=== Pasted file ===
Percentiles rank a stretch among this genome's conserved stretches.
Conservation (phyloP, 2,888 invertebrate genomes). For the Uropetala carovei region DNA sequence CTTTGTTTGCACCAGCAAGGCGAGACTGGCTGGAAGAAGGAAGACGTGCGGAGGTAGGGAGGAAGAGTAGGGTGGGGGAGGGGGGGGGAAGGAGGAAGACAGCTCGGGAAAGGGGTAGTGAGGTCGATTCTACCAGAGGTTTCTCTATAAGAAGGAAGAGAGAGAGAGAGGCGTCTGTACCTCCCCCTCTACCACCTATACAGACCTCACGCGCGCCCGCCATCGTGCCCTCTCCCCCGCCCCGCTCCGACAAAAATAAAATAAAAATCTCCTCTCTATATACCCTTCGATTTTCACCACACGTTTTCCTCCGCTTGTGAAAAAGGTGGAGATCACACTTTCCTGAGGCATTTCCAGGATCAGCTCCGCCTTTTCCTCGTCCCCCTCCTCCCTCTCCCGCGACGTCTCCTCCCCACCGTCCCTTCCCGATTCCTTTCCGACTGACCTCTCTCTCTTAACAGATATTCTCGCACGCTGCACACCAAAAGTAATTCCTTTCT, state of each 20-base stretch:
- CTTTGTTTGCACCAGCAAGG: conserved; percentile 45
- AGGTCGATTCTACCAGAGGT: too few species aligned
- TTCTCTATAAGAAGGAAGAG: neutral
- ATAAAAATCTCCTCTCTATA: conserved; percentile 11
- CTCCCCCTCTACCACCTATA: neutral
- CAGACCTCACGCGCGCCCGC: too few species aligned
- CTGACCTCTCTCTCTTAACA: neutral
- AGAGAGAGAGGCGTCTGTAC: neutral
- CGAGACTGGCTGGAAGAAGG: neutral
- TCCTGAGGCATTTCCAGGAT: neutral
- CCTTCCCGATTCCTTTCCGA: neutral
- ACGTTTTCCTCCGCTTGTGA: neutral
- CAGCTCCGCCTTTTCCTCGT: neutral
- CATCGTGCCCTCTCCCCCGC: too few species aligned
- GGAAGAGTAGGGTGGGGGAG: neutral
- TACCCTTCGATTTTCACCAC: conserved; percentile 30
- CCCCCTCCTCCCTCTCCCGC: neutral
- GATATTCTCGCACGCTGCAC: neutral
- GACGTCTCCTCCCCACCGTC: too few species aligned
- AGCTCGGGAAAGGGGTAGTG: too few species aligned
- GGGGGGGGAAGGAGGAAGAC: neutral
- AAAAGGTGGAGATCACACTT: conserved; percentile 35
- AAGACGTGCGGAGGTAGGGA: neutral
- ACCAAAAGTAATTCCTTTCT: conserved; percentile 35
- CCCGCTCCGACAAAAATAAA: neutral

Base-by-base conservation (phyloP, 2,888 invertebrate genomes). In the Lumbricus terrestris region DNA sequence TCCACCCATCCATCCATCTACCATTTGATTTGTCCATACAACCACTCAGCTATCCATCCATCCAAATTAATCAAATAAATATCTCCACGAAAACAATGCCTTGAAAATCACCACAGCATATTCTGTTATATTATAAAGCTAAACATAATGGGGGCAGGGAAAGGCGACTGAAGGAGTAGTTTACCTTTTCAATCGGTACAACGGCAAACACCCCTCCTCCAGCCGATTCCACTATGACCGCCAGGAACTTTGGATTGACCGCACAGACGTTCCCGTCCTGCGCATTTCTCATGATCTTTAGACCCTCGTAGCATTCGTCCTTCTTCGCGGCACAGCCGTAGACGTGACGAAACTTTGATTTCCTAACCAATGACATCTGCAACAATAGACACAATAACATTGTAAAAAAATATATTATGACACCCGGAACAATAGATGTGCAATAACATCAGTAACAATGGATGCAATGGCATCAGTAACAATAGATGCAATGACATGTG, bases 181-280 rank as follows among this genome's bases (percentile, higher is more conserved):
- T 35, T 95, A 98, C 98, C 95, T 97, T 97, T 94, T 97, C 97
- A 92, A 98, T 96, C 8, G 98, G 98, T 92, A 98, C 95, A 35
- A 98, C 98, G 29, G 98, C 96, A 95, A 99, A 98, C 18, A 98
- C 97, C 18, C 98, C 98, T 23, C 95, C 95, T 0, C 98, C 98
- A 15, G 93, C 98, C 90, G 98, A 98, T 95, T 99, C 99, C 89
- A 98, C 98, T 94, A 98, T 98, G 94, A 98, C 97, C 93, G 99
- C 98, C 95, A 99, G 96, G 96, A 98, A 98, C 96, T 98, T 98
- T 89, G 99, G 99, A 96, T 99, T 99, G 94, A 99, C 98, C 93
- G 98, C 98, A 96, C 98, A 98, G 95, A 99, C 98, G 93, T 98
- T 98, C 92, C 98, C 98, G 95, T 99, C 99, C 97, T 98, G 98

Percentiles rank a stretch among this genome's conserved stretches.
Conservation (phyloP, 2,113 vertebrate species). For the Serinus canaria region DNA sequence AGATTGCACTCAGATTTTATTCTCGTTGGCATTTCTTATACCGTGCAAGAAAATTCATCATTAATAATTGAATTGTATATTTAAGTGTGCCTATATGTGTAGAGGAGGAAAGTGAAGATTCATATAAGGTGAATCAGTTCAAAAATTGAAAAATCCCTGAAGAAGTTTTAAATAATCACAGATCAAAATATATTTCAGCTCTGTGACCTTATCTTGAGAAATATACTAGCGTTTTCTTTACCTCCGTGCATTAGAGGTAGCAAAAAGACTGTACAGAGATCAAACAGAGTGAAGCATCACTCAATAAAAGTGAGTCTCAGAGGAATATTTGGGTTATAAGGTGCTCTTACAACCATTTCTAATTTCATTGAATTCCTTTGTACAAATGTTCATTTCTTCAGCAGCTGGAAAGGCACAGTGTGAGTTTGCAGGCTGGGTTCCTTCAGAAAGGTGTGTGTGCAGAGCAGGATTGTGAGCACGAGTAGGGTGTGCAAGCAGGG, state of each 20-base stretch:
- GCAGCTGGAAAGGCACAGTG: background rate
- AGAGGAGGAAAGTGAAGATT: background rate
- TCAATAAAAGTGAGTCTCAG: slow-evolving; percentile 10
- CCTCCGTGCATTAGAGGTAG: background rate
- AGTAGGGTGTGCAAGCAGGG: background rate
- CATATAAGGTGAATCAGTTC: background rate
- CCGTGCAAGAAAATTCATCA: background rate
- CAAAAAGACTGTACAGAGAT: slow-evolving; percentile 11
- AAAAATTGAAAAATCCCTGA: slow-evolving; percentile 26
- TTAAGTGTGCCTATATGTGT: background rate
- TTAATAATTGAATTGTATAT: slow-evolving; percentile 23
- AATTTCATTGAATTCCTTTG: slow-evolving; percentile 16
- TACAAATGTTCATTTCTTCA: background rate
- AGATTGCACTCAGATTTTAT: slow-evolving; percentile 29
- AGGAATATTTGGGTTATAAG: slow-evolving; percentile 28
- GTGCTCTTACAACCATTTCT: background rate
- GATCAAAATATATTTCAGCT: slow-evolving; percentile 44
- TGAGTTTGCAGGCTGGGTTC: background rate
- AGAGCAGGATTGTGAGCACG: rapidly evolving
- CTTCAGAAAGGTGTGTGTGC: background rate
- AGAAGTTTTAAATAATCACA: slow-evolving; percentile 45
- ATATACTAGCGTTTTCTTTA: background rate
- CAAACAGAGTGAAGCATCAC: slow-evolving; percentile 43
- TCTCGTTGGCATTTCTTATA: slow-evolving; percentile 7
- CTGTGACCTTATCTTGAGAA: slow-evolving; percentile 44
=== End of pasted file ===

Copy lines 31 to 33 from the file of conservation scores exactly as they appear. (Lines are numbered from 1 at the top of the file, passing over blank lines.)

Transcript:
- A 98, C 98, G 29, G 98, C 96, A 95, A 99, A 98, C 18, A 98
- C 97, C 18, C 98, C 98, T 23, C 95, C 95, T 0, C 98, C 98
- A 15, G 93, C 98, C 90, G 98, A 98, T 95, T 99, C 99, C 89